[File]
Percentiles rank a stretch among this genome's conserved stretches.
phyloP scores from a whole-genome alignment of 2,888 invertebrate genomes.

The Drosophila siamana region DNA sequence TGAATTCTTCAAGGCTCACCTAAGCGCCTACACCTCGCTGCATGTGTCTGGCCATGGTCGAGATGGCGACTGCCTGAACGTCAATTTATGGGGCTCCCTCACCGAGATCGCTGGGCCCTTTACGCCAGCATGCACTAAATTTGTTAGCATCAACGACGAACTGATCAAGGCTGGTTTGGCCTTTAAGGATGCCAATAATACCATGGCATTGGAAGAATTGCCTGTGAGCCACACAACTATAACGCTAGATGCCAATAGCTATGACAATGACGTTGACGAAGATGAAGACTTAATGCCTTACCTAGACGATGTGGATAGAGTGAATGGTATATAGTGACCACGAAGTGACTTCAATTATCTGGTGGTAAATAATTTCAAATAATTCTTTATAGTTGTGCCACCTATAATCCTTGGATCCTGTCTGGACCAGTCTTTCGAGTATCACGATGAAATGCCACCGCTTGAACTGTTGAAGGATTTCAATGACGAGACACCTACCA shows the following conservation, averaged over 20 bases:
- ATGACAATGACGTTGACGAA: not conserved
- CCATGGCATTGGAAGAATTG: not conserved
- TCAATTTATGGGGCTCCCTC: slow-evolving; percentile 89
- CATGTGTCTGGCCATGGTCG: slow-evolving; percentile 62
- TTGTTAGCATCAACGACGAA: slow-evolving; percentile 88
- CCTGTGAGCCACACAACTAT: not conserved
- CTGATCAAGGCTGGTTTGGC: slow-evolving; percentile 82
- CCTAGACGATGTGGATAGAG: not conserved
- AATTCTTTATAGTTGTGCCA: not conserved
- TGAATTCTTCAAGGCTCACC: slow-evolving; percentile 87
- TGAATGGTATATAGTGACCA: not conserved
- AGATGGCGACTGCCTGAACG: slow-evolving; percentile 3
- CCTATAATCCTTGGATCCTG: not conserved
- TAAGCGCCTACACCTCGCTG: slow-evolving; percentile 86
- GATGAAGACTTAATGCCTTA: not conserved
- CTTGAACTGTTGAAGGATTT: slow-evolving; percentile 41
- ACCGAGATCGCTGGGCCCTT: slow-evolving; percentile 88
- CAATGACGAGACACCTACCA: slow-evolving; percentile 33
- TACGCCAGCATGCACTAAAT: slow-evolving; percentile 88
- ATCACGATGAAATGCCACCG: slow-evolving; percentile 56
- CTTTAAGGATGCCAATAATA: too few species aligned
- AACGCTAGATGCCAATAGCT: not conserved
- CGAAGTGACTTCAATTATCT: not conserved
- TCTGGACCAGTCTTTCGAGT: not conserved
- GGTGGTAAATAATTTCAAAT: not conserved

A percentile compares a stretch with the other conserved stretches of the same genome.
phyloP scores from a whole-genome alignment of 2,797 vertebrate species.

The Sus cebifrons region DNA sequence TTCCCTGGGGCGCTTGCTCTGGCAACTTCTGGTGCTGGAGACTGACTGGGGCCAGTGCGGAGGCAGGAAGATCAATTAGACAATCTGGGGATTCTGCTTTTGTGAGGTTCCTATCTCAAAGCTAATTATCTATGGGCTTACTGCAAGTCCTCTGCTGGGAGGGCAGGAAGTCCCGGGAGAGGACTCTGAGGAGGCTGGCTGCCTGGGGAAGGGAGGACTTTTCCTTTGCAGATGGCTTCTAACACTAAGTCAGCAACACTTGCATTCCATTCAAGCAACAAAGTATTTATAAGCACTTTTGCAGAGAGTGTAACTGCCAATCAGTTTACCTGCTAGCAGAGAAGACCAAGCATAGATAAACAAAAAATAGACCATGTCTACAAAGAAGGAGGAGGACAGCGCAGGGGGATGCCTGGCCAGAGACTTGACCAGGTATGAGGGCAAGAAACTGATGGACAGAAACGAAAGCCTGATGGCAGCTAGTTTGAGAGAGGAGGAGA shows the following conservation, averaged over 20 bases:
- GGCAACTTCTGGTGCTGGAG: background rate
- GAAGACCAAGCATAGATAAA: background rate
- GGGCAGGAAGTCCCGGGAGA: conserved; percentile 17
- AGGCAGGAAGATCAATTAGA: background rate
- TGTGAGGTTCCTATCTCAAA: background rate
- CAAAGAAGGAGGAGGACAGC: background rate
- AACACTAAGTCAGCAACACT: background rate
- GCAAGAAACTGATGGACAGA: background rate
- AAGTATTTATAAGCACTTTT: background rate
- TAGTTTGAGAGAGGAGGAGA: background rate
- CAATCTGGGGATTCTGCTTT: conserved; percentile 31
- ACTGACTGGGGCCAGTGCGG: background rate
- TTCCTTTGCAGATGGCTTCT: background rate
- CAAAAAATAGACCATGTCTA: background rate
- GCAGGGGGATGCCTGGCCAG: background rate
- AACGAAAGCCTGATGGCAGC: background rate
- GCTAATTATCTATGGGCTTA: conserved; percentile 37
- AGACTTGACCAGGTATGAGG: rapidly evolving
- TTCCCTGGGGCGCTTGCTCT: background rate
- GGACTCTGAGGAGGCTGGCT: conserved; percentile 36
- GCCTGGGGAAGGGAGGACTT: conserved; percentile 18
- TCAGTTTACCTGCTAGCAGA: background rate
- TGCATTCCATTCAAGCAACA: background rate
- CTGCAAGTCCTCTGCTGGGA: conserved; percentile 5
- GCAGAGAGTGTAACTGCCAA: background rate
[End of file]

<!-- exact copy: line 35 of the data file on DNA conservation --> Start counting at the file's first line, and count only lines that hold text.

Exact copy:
- AGGCAGGAAGATCAATTAGA: background rate